These caves served as a shelter for Comanche Indians and later, as a quiet getaway for those looking for spirits during Prohibition. Today, they are a national landmark. Discover Longhorn Cavern State Park and learn what lurks inside this Texas cave!
History of Longhorn Cavern
The caves of Longhorn Cavern predate the state of Texas by millions of years. These caves formed when water seeped through, forming underground cavities through limestone. With time, those openings got bigger, which transformed the area into a set of connected caves. The water that had seeped through formed an underground river and the process of erosion and stalactite creation ensued. Longhorn Cavern has long served as a haven for both animals and prehistoric people.
Today, one of the chambers is the “Indian Council Room” after the Comanche Indians, who used the cave for shelter several hundred years ago. In the 1860s, the Confederate Army forced the Comanche Indians out of their shelter. The cave became a site for gunpowder manufacturing. In the 1920s and 1930s, the cave took on another purpose. It was an entertainment lounge that housed a nightclub, restaurant, and dance hall (and served as a speakeasy during Prohibition). It wasn’t until 1931 that the state of Texas purchased the cavern and surrounding land to develop a state park which is now a national landmark.
Geology and Geography of Longhorn Cavern
Columns, crystals, and calcite channels make up Longhorn Cavern. It was formed in Ellenburger limestone, which is gray, brown, and rippled with thin beds. It’s located in Burnet County and before opening to the public, the Civilian Conservation Corps completed the tough job of clearing out debris and silt and installing the walkways and stairs you can use today to explore the cavern yourself. Unfortunately, over the years, parts of the cavern were broken off by greedy tourists looking to take a souvenir. Nevertheless, Longhorn Cavern continues exuding beauty, mesmerizing all those who walk through. At one point, there’s a dolomite formation that resembles a dog!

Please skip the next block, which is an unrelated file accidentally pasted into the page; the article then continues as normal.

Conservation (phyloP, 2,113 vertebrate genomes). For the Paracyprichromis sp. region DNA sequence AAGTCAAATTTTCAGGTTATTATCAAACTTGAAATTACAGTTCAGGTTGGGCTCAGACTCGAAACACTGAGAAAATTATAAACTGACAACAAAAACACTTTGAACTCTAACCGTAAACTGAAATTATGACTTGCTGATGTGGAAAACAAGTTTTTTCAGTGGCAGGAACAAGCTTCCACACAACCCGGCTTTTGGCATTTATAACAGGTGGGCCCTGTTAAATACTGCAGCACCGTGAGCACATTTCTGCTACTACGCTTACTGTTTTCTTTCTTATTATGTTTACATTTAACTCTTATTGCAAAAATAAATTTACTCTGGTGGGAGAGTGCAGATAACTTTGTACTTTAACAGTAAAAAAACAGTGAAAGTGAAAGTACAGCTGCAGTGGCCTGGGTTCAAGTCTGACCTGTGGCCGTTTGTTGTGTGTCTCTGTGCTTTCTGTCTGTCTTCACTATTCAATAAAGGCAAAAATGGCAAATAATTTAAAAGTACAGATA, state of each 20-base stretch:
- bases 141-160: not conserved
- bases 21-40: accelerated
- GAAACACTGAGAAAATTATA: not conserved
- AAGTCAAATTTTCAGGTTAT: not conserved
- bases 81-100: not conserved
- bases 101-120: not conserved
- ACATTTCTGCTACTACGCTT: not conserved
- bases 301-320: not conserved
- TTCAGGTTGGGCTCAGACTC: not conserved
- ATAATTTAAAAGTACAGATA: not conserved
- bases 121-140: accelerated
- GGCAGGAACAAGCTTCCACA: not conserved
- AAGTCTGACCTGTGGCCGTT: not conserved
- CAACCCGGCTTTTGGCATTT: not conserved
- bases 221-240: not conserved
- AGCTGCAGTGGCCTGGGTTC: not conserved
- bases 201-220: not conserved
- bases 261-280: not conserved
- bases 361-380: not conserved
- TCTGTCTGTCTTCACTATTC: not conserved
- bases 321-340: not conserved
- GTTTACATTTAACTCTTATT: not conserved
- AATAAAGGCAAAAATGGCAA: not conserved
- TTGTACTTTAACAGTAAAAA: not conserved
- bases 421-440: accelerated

What Lurks Inside Longhorn Cavern
Inside the caves of Longhorn Cavern, there was once a sizable population of Mexican free-tailed bats. However, that population is no longer. Today, the bats that inhabit the cave are tricolored bats. In the state park surrounding Longhorn Cavern, you might come across several snakes, turkeys, quail, deer, and songbirds.
Visiting Longhorn Cavern
Discover Longhorn Cavern State Park! It’s situated less than 90 minutes from the popular, bustling city of Austin, Texas. You have a couple of options upon arrival. The most popular tour at Longhorn Cavern is the walking tour, which takes you on a developed path alongside a prehistoric riverbed. There are multiple rooms on the path you can explore, taking in the natural wonders. Bookings can be made up to 30 days ahead of time for the walking tour. The same is true for the wild cave tour, which is a different experience. This is more of an immersive tour that invites visitors to see what Longhorn Cavern looked like before modern developments. This primitive tour does have some physical requirements because you enter the undeveloped regions of the cavern.
A third option is gemstone mining, which is perfect for kiddos. You can bundle a tour along with gemstone mining to save as well. On-site, there is a gift shop where you can pick up souvenirs, gemstones, t-shirts, and the like. There’s also a snack bar you can visit in case you get hungry. The food options are grab-and-go, which makes for ultimate convenience. Outside of the cavern, there is plenty to see too. Enjoy the state park’s hiking trails, set up a picnic nestled into an old-growth forest, and view wildlife. There’s no fee to enter the state park itself, but there are fees for the guided tours once you arrive at Longhorn Cavern. There are a few tips if you’re planning to visit the caves. They include:
- Wear proper attire. The cave is a comfortable 68 degrees Fahrenheit, and you need closed-toe, non-slip shoes.
- Inside the cave, there are no restrooms or beverage sales. Be sure to go before you go and have some water on hand in case you get thirsty during the tour.
- There are portions of the tour with low ceilings which require crouching.
- The guides demonstrate what “lights out” look and feel like during the tour.
- The tours at Longhorn Cavern are not wheelchair accessible.
The photo featured at the top of this post is © Warren Price Photography/Shutterstock.com
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